Amy Winehouse, Marlon Brando, Scientology, campus rape, Gore Vidal and William F. Buckley, Mexican drug cartels and American vigilante groups, and the Indonesian genocide of the 1960s are among the topics explored in the 15 films that have made the shortlist in the Oscar race for Best Documentary Feature.
Those topics are represented by the shortlisted films “Amy,” “Listen to Me Marlon,” “Going Clear: Scientology and the Prison of Belief,” “The Hunting Ground,” “Best of Enemies,” “Cartel Land” and “The Look of Silence,” all of which advanced to the next round of Oscar voting.
Other films that made the cut include “He Named Me Malala,” “Heart of a Dog,” “Meru,” “3 1/2 Minutes, 10 Bullets,” “We Come as Friends,” “What Happened, Miss Simone?,” “Winter on Fire: Ukraine’s Fight for Freedom” and Michael Moore‘s “Where To Invade Next.”
The shortlisted films:
“Amy,” On the Corner Films and Universal Music
“Best of Enemies,” Sandbar
“Cartel Land,” Our Time Projects and The Documentary Group
“Going Clear: Scientology and the Prison of Belief,” Jigsaw Productions
“He Named Me Malala,” Parkes-MacDonald and Little Room
“Heart of a Dog,” Canal Street Communications
“The Hunting Ground,” Chain Camera Pictures
“Listen to Me Marlon,” Passion Pictures
“The Look of Silence,” Final Cut for Real
“Meru,” Little Monster Films
“3 1/2 Minutes, 10 Bullets,” The Filmmaker Fund, Motto Pictures, Lakehouse Films, Actual Films, JustFilms, MacArthur Foundation and Bertha BRITDOC
“We Come as Friends,” Adelante Films
“What Happened, Miss Simone?,” RadicalMedia and Moxie Firecracker
“Where to Invade Next,” Dog Eat Dog Productions
“Winter on Fire: Ukraine’s Fight for Freedom,” Pray for Ukraine Productions
As has been the case since a rule change four years ago, the shortlist consists largely of high-profile non-fiction films, and doesn’t contain the kind of glaring oversights that have caused controversy in the past.
Among the high-profile films left off the list are “Armor of Light,” “The Black Panthers: Vanguard of the Revolution,” “Hitchcock/Truffaut,” “Meet the Patels,” “Racing Extinction,” “The Russian Woodpecker,” “(T)error” and “The Wolfpack.”
In a year long on music-themed docs, Winehouse and Nina Simone films made the cut, but “Kurt Cobain: Montage of Heck,” “Janis: Little Girl Blue,” “Song of Lahore” and others did not.
Musician and performance artist Laurie Anderson did land on the shortlist with the idiosyncratic “Heart of a Dog,” a meditation on her dog — and much, much more.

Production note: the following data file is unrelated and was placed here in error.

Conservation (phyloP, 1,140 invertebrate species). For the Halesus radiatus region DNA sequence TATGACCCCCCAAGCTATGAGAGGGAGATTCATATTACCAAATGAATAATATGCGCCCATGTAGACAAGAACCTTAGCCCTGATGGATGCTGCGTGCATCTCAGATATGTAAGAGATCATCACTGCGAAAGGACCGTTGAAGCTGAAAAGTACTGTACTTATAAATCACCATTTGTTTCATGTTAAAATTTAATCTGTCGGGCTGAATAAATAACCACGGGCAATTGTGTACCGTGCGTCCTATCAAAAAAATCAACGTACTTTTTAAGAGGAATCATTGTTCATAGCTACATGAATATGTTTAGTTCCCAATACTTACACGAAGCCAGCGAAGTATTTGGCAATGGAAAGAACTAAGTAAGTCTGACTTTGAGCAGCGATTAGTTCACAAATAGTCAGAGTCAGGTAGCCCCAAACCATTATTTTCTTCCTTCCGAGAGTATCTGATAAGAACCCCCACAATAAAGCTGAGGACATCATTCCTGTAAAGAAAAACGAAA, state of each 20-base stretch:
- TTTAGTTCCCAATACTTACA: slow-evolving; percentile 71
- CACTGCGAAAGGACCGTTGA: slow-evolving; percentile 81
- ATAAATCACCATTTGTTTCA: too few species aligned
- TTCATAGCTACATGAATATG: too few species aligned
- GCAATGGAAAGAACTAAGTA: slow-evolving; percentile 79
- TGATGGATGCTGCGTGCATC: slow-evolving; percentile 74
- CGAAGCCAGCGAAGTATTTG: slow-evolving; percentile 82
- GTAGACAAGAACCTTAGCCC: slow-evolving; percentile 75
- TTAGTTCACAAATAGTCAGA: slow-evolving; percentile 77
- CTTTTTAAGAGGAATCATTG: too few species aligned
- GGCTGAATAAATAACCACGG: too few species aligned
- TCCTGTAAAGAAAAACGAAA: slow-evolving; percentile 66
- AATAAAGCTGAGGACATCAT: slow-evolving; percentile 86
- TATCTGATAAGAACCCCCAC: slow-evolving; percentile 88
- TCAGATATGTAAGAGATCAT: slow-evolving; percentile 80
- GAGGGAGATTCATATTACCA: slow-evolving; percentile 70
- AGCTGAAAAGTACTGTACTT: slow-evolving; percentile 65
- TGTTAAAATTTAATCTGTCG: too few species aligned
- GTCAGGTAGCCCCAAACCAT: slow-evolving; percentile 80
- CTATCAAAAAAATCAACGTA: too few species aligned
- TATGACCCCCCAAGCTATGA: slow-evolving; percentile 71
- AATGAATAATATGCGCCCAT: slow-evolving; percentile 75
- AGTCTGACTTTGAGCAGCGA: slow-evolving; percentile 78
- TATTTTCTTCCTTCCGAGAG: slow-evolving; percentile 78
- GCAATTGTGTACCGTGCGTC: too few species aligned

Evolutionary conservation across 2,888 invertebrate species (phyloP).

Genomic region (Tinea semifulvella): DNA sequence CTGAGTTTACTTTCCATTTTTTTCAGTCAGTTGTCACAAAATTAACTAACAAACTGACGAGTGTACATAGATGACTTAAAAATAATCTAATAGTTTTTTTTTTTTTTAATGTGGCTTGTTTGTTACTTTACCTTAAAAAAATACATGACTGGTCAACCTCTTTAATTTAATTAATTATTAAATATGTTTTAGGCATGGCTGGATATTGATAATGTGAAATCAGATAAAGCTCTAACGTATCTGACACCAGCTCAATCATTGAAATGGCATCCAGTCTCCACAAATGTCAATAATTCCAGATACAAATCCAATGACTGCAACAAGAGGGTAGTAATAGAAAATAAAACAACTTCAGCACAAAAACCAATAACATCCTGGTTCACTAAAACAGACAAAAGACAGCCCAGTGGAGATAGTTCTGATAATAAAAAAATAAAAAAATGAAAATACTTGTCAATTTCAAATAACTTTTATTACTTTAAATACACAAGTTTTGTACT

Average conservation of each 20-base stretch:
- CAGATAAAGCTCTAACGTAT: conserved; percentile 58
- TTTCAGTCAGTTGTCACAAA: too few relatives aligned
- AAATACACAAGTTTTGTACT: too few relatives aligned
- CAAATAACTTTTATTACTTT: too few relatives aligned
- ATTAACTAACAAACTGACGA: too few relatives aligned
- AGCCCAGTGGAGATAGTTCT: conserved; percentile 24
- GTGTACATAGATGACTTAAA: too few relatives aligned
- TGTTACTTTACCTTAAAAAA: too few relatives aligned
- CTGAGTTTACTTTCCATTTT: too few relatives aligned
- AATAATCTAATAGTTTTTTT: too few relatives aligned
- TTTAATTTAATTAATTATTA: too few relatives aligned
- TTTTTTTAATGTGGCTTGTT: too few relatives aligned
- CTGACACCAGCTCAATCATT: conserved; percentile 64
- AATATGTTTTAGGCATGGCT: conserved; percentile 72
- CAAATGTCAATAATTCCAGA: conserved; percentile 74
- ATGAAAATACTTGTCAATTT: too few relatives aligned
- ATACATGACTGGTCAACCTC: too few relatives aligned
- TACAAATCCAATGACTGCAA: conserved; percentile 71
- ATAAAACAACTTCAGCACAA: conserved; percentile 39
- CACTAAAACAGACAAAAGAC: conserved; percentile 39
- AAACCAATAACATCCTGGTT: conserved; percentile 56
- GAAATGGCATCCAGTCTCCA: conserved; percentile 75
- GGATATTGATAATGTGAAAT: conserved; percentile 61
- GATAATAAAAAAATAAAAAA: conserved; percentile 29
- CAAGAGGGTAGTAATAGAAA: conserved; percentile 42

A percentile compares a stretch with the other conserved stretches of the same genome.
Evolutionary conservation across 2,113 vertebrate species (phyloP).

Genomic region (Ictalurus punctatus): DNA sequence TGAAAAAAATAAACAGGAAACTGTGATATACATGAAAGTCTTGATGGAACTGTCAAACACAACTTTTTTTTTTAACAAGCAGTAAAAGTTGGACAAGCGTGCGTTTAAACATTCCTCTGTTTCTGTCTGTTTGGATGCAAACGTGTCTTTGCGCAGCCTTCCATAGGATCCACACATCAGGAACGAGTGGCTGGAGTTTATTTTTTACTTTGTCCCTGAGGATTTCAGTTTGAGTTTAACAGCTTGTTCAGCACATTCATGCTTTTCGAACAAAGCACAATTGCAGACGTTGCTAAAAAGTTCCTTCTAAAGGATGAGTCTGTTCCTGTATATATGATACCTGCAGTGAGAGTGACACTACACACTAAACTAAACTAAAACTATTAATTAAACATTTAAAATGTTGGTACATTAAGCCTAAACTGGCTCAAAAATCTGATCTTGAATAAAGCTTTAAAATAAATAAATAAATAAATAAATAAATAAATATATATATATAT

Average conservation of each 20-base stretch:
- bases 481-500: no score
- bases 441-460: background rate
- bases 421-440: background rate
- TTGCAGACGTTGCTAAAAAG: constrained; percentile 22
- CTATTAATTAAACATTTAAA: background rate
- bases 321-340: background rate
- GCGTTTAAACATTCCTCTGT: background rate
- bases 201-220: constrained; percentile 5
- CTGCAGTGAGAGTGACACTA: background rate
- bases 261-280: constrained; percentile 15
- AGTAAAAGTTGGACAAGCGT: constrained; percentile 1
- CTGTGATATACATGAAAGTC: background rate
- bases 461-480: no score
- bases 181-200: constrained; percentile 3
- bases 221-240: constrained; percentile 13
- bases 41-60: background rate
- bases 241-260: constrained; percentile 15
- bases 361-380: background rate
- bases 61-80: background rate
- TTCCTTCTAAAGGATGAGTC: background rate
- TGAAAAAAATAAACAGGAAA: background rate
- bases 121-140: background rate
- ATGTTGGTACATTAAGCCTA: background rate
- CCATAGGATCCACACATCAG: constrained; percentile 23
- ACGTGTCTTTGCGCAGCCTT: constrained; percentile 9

The shortlist contains several films from past Oscar winners: Moore won for “Bowling for Columbine,” “Best of Enemies” director Morgan Neville won for “20 Feet From Stardom,” “Going Clear” director Alex Gibney won for “Taxi to the Dark Side” and “He Named Me Malala” director Davis Guggenheim won for “An Inconvenient Truth.” Past nominees include Hubert Sauper (“We Come as Friends”), Kirby Dick and Amy Ziering (“The Hunting Ground”), Joshua Oppenheimer (“The Look of Silence”).
This is a year lacking the kind of frontrunner that emerged in recent years with “Citizenfour,” “Searching for Sugar Man” and “20 Feet From Stardom.”
“The Look of Silence,” a companion piece to Oppenheimer’s Oscar-nominated “The Act of Killing,” is the only non-fiction film to be nominated by the Gotham Awards (where it won), the Spirit Awards, the IDA Documentary Awards and the Cinema Eye Honors.
“Amy,” “Cartel Land,” “Listen to Me Marlon” and “Heart of a Dog” were nominated for at least two of those awards.
The rules for how the shortlist is created were changed four years ago, with the process shifting from small committees to a vote from the overall branch, whose members received screeners of all 124 eligible films.
Each member is allocated a certain number of must-view films, which are randomly assigned so that every competing film is viewed by voters. But they are also free to watch and vote for any other film, which helps higher-profile docs that members would have already seen or would be inclined to watch.
An additional change from an averaged-score system to simply counting the number of votes each film receives means that a movie’s chances increase as does its number of viewers.
Since the rule change, the shortlists have for the most part contained fewer baffling omissions and prompted fewer outcries than in previous years, although some voters have complained about the workload required to see a good percentage of the eligible films.